2.7. Cell Counting Kit-8 Assay

Cells were seeded in 96-well plates at a density of 2000 cells per well and incubated at 37°C for 72 h. Each well was supplemented with 10 μL of Cell Counting Kit-8 (CCK8) solution, followed by incubation for 2 h. We measured the OD value at 450 nm to assess cell proliferation.

2.8. Tumorsphere-Forming Assay

Transfected cells were cultured in a six-well plate with 5,000 or 10,000 cells per well in 2 mL of DMEM/F-12 medium, including 20 ng/mL EGF, 10 ng/mL bFGF, and 2% B27 (Sigma and Gibco). After 1 week, the number of spheroids was counted through light microscopy.

2.9. Colony-Formation Assay

Transfected cells were cultured in six-well plates with 2000 or 4000 cells per well and incubated at 37°C for 1 week until large cell clumps were observed. The medium was changed every 3 days. Colonies were fixed using 4% paraformaldehyde at 4°C for 30 min, washed using PBS, stained with 0.1% crystal violet for 20 min, and then observed using a microscope to count the numbers of colonies.

2.10. Transcriptome Sequencing

The RNA concentration and quality of HGC-27 cells in the control group and TRAF6 siRNA-2 group were assessed using a Nanodrop 2000 (Thermo Fisher Scientific, USA) and an Agilent 2100 Bioanalyzer (Agilent). Total RNA was sequenced using a HiSeqTM 2500 (Illumina) by Oebiotec (Shanghai, China).

2.11. Statistical Analysis

Experimental data are expressed as the (SD). Data analysis was performed using Prism 8.0 software (GraphPad, San Diego, USA). The significance of group differences was tested using one-way analysis of variance and -test, with considered significant.

3. Results

3.1. TRAF6 Expression Was Upregulated in Gastric Tumor Tissues

A total of 18 clinical gastric tumor tissue samples and paired adjacent tissues were obtained to test the expression of TRAF6. Results showed that TRAF6 presented two bands and was expressed significantly higher in gastric tumor tissues than in normal tissues (Figure 1). Pham et al. found that TRAF6 can be posttranscriptionally modified by SUMO-1 at lysines 124, 142, and 453 [10]. So we suspected that TRAF6 can be posttranscriptionally modified and molecular weight of TRAF6 may change in complicated cancer tissues. Thus, TRAF6 might play a significant role in the cell cycle and be associated with gastric cancer genesis and development.

3.2. Overexpression of TRAF6 Promoted Proliferation and Migration of Gastric Cancer Cells

To determine the role of TRAF6 in gastric cancer cells, HGC-27 cells were transfected with a vector or TRAF6 plasmids. Results suggested that TRAF6 expression was higher in the TRAF6 group than in the vector group (Figures 2(a) and 2(b)). Moreover, we analyzed the expression of PCNA and LC3 proteins and found that transfected TRAF6 promoted the expressions of these proteins (Figure 2(b)), which indicated that TRAF6 may promote the growth of HGC-27 cells. Then, colony formation and CCK8 assays were used to determine growth ability, with results indicating that TRAF6 promoted the proliferation of HGC-27 cells (Figures 2(c)2(e)). To further investigate the effect of TRAF6 on cell migration, we performed the transwell chamber assay, which revealed that the number of passed cells in the TRAF6 group was significantly higher than that in the vector group (Figures 2(f) and 2(g)). In summary, overexpression of TRAF6 promoted the proliferation and migration of gastric cancer cells.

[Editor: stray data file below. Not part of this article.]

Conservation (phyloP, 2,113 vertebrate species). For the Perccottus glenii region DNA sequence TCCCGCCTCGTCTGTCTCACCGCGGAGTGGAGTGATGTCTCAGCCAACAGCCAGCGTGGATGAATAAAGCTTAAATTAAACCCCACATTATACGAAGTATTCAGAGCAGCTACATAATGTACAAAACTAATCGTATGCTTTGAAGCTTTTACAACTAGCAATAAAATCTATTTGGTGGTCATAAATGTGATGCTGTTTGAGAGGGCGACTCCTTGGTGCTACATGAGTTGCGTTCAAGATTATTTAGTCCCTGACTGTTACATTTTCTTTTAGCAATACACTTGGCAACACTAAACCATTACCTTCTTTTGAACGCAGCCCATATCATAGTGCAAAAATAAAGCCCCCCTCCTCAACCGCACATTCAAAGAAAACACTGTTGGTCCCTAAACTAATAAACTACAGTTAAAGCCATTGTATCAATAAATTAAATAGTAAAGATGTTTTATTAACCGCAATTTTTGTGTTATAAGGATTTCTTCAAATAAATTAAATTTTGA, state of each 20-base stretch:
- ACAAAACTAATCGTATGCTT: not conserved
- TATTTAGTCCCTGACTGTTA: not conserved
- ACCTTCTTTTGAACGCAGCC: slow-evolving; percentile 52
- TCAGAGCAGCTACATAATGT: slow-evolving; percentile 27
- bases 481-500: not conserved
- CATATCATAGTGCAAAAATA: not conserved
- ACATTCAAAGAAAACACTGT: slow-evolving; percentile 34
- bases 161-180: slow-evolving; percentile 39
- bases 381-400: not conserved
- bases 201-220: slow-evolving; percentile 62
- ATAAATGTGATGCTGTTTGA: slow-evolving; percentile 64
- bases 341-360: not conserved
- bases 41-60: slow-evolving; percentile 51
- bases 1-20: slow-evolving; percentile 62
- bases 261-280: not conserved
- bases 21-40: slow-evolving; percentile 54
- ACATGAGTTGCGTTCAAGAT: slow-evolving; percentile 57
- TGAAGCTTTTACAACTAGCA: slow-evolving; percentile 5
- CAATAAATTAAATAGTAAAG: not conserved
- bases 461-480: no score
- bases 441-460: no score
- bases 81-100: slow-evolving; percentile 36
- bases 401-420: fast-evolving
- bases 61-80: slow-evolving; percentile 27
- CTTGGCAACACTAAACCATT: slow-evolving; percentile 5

3.3. Suppression of TRAF6 Inhibited the Proliferation and Migration of Gastric Cancer Cells

To further investigate the role of TRAF6 in gastric cancer, we knocked down the expression of TRAF6 by using siRNA. Protein and mRNA levels were considerably downregulated after TRAF6 knockdown in HGC-27 cells (Figures 3(a) and 3(b)). Moreover, compared with control cells, the expression of LC3 and PCNA decreased in TRAF6 knockdown in HGC-27 cells (Figure 3(b)). Colony formation and CCK8 assays were then used to investigate the role of TRAF6 in the proliferation of HGC-27 cells (Figures 3(c)3(e)), and a transwell assay was used to explore their migration (Figures 3(f) and 3(g)). These results revealed that TRAF6 suppression markedly inhibited the cell proliferation and migration of gastric cancer cells. Overall, results shown in Figure 2 suggested that TRAF6 plays a key role in the proliferation and migration of gastric cancer cells.

3.4. TRAF6 Promoted Tumor Stemness and Epithelial Differentiation

Results confirmed that TRAF6 promoted the proliferation and migration of gastric cancer cells. The relationship of TRAF6 expression with differentiation and stemness properties was also demonstrated. The cancer stem-like cell marker Lgr5 and differentiation marker CK18 were detected using RT-PCR in HGC-27 and MGC-803 cells; TRAF6 knockdown resulted in the downregulation of Lgr5 and upregulation of CK18 (Figures 4(a) and 4(b)). By contrast, Lgr5 expression was significantly higher and CK18 was lower in TRAF6 plasmid-transfected HGC-27 cells than in the vector group (Figure 4(c)). As expected, the protein expressions of the stemness marker SOX2 and mesenchymal marker N-cadherin were upregulated, whereas the epithelial marker E-cadherin was downregulated in HGC-27 cells overexpressed with TRAF6 (Figure 5(a)). These results were reversed in the TRAF6 knockdown group (Figure 5(b)). Furthermore, suppression of TRAF6 inhibited the formation of spheroids in HGC-27 cells (Figures 5(c) and 5(d)). In conclusion, TRAF6 enhanced stemness but reduced differentiation; moreover, TRAF6 may promote EMT in gastric cancer cells.

3.5. Control and TRAF6 Knockdown Groups Exhibited Different Gene Expression Profiles in HGC-27 Cells

Control cells (NC) and HGC-27 cells transfected with siRNA-2 with high interference efficiency were analyzed using RNA-seq. The signature count was used to count the readings for each gene. After discarding reading segments for multiple genes and normalizing reading segments, 15261 genes were detected. When log2 fold change and , edgeR was used to identify differentially expressed genes (DEGs).

Based on the edgeR standard, 701 DEGs were detected in NC and TRAF6 siRNA-2 groups, of which 373 (53.2%) were upregulated and 328 (46.8%) were downregulated. These two samples exhibited a dispersed distribution. The volcano map in Figure 6(a) shows the distribution of two different genomes.